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firstwriter.com's database of publishers includes details of 2,799 English language publishers that don't charge authors any fees for publishing their books. The database is continually updated: there have been 33 listings added or updated in the last month. With over a dozen different ways to narrow your search you can find the right publisher for your book, fast.

News

irishexaminer.com – January 26, 2023

Cork-based business book publisher, Oak Tree Press has been acquired by international publisher.

Active in both Belgium and Switzerland, Oak Tree's parent company, Cork Publishing Ltd has joined the Corporate Group, which now operates across three countries and five languages. The value of the transaction has not been disclosed. 

The international publisher's catalogue extends to over 500 titles, the majority of which cover entrepreneurial domains including economics tax, law, contracts and business, while also offering accountancy and investment management software. 

whatsnewinpublishing.com – January 12, 2023

Editage, a scientific editing brand of CACTUS, has launched an advanced AI engine, Digital Editing, to help researchers make accurate, high-quality pre-submission language and technical edits for scientific manuscripts in less than five minutes.

Powered by PaperPal, the engine uses machine learning algorithms to identify language and technical errors in manuscripts and provides intuitive suggestions to help authors improve their submission quality.

The new tool is trained on 2.5 million editor hours and over three billion words of academic text to ensure that technical aspects of papers, like subject-specific terminology, units of measurement, and equations are edited accurately in less time.

pressgazette.co.uk – January 9, 2023

B2B and specialist publisher Haymarket has acquired Bay Publishing Ltd, which runs Health and Safety International, HSME (Health and Safety Middle East), and AWE International, which covers “the impact of industry on the environment”.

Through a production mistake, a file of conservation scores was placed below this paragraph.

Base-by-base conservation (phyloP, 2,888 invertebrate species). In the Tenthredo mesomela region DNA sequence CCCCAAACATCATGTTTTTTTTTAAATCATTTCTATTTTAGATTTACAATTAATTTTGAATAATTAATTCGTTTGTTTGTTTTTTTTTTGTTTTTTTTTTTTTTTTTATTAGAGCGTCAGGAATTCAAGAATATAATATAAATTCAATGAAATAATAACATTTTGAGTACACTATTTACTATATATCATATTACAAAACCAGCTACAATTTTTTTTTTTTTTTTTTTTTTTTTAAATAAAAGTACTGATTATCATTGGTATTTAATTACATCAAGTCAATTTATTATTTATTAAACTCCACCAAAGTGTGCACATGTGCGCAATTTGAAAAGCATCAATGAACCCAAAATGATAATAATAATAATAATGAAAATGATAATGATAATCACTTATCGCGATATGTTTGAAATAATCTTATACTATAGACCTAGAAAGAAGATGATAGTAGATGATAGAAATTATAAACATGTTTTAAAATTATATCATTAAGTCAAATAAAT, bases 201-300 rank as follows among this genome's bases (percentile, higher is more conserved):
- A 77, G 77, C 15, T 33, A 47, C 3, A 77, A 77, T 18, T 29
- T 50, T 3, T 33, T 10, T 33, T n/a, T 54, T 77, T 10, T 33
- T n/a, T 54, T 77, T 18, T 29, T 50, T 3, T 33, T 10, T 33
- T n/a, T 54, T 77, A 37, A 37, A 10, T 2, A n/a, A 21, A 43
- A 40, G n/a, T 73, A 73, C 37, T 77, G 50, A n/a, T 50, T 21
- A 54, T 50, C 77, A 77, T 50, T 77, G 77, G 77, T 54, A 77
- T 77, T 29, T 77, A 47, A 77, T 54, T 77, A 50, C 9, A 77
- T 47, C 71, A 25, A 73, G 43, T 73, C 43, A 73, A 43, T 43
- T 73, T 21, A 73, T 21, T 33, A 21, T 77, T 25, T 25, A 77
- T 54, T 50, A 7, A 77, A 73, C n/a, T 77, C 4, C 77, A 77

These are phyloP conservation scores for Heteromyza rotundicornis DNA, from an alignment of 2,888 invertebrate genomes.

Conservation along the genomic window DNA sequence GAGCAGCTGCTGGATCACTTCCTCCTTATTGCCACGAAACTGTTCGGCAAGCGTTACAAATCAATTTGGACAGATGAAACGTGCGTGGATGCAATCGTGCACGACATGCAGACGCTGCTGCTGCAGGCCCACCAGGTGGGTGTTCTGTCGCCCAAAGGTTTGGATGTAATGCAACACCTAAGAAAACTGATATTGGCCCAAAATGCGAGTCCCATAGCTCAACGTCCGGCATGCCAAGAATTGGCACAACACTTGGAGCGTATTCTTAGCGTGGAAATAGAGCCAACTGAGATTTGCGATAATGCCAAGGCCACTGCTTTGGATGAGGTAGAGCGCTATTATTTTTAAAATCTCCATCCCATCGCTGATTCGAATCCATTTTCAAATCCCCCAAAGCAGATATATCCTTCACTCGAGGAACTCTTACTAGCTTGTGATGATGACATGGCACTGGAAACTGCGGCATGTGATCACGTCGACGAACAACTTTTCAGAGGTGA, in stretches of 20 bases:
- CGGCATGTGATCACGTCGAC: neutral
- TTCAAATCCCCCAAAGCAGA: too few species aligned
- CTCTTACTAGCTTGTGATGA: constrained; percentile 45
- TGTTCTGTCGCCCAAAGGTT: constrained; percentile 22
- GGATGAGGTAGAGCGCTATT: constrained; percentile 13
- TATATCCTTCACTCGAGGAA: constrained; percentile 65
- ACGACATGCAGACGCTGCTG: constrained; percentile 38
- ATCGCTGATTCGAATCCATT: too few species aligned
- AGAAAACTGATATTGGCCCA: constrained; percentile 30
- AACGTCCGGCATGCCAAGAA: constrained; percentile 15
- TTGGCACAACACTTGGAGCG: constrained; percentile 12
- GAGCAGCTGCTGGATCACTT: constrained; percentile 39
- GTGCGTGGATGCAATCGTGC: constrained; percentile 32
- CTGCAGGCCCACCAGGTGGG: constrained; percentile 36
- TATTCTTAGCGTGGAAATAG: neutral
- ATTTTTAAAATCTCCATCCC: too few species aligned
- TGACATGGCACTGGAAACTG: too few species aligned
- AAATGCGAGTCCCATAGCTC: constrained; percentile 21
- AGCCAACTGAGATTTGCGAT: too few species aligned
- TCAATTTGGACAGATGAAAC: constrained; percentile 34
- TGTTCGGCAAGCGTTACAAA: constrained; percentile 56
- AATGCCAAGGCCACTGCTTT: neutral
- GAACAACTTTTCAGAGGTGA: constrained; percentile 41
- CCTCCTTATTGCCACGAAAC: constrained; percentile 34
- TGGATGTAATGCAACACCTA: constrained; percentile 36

Haymarket said the purchase meant that “Bay Publishing’s global client base will have the opportunity to source the leads they need to grow their businesses via Audience Labs’ ability to create tailored content, customised marketing, webinars and more”.

Haymarket media group chief executive Kevin Costello said: “Adding Bay to our portfolio couldn’t have come at a better time. It plays to our digital transformation strengths and Haymarket’s known audience model, plus we are experts in producing brands in multiple channels.

nytimes.com – January 4, 2023

Filippo Bernardini was arrested by the F.B.I. last year. He is expected to enter his plea on Friday, ending a yearslong saga that captivated the industry.

The mystery captivated the book world: For years, someone impersonated authors and agents, editors and publishers, trying to steal unpublished book manuscripts from high profile authors like Margaret Atwood, Ian McEwan and Ethan Hawke, but also from debut novelists and writers of more obscure works.

Now, a resolution to the yearslong scheme is near. On Friday, Filippo Bernardini is expected to plead guilty to wire fraud in front of a magistrate court judge in Manhattan, according to an email from the office of the U.S. attorney for the Southern District of New York that was sent to victims on Tuesday.